Limitations and Caveats in Using EJSCREEN
On this page:
- Appropriate Uses of EJSCREEN
- Issues not Covered by EJSCREEN
- Uncertainty in Estimates for Small Areas
- Screening-Level Indicators
Appropriate Uses of EJSCREEN
EJSCREEN was developed by EPA to highlight places that may be candidates for further review, analysis or outreach to support the agency's environmental justice work. EPA is releasing EJSCREEN to the public in part to be more transparent about how the agency considers environmental justice in its work. There is no mandate or guidance expressed or implied that state governments or other entities should use the tool or its underlying data.
- Read more about the Purposes and Uses of EJSCREEN
Issues not Covered by EJSCREEN
Additionally, it is important to understand that EJSCREEN is not a detailed risk analysis. It is a screening tool that examines some of the relevant issues related to environmental justice, and there is uncertainty in the data included. It is important to understand both of these limitations.
The first limitation arises because a screening tool cannot capture all the relevant issues that should be considered (e.g., other environmental concerns). Any national screening tool must balance a desire for data quality and national coverage against the goal of including as many important environmental factors as feasible given resource constraints.
Many environmental concerns are not yet included in comprehensive, nationwide databases. For example, data on environmental factors such as drinking water quality and indoor air quality are not available with adequate quality, coverage and/or resolution to be included in this national screening tool. EJSCREEN cannot provide data on every environmental impact and demographic factor that may be important to any location. Therefore, its initial results should be supplemented with additional information and local knowledge whenever appropriate, for a more complete picture of a location.
Uncertainty in Estimates for Small Areas
The second important limitation is that EJSCREEN relies on demographic and environmental estimates that involve substantial uncertainty. This is especially true when looking at a small geographic area, such as a single Census block group. A single block group is often small and has uncertain estimates. Therefore, it is typically very useful and advisable to summarize EJSCREEN data within a larger area that may cover several block groups, in what is called a "buffer" report.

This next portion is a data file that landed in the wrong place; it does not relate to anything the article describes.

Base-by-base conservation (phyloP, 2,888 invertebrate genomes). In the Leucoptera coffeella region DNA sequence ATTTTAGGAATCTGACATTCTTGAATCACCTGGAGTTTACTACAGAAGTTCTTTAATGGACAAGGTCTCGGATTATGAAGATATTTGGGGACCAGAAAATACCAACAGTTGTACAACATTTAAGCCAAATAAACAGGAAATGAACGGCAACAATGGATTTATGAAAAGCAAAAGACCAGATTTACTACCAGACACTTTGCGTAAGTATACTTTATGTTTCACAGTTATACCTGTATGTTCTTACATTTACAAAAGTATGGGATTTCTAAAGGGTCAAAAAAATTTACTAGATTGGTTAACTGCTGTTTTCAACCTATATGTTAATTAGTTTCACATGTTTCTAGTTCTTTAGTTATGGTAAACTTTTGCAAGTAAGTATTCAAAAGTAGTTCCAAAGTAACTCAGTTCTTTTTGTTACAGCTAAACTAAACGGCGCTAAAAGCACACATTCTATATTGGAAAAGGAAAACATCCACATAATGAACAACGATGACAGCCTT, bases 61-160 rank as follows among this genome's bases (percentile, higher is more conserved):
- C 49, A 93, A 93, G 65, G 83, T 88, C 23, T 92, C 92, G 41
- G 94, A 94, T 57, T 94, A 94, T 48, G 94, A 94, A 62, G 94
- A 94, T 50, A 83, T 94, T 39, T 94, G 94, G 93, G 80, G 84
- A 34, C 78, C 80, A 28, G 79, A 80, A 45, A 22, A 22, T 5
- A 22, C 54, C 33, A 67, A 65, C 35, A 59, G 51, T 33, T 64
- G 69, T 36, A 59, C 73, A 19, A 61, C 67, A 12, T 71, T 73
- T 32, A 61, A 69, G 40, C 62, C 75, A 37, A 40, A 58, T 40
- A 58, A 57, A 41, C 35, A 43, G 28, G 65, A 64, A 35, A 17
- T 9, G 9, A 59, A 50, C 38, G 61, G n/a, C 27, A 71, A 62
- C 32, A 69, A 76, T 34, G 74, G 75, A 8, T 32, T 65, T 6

The demographic estimates, such as percent low-income, come from surveys, not a full census of all households. This means the Census Bureau may estimate that a block group is 30% low-income, for example, but it might actually be 20% or 40% in some cases.
All indicators are calculated for each block group. The only exception is certain environmental indicators for air quality (PM, ozone, and NATA indicators). Those air data were obtained for each Census tract, so each block group in a tract was assigned the same environmental indicator value, as described in the Technical Documentation.
Related to the issue of uncertainty is that fact that the environmental indicators are only screening-level proxies for actual health impacts. This is particularly true for the proximity indicators. Even for indicators that directly estimate risks or hazards, as with the air toxics cancer risk indicator, estimates have substantial uncertainty because the following indicators are uncertain:
- ambient levels in the air
- exposure of individuals
View technical details on Environmental Indicators in the EJSCREEN Technical Documentation.
In summary, as with any screening tool, EJSCREEN cannot address all the considerations that may be relevant to a given situation because of the factors described above. Therefore, it is generally not appropriate to rely on any screening tool as the basis for a key decision. It is often very useful to obtain information on other issues not included in EJSCREEN, updated information when available, as well as local knowledge, data and concerns.